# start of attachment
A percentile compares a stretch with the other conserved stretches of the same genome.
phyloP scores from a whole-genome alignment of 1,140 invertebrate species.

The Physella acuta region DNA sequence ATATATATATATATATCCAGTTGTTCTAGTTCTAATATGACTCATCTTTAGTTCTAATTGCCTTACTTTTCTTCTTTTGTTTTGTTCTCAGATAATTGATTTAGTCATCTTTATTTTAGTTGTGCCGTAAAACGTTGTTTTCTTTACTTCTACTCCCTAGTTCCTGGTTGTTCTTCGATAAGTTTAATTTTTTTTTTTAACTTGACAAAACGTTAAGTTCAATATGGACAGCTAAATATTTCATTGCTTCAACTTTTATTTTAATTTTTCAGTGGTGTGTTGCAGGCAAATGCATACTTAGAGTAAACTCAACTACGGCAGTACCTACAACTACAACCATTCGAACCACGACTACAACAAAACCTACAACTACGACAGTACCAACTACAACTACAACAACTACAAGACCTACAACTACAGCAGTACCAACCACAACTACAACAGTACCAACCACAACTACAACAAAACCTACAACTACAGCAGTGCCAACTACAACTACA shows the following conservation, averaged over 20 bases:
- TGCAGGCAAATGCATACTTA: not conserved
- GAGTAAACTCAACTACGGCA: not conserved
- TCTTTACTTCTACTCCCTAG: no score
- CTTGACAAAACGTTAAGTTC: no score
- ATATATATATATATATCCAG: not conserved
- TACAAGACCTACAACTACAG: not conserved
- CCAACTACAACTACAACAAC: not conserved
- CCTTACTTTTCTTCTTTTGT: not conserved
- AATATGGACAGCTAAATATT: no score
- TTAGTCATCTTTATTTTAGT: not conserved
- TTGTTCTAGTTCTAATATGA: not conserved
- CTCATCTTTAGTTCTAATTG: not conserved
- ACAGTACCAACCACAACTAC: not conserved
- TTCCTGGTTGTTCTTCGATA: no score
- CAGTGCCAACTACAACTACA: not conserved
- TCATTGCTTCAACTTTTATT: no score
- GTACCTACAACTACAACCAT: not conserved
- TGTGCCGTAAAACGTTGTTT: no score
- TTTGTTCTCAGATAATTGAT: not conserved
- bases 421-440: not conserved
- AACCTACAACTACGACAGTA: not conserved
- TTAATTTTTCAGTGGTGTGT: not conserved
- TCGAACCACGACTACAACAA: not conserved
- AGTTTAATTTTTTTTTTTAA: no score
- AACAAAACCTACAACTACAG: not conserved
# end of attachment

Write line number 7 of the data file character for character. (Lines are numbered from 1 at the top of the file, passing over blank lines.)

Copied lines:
- CTTGACAAAACGTTAAGTTC: no score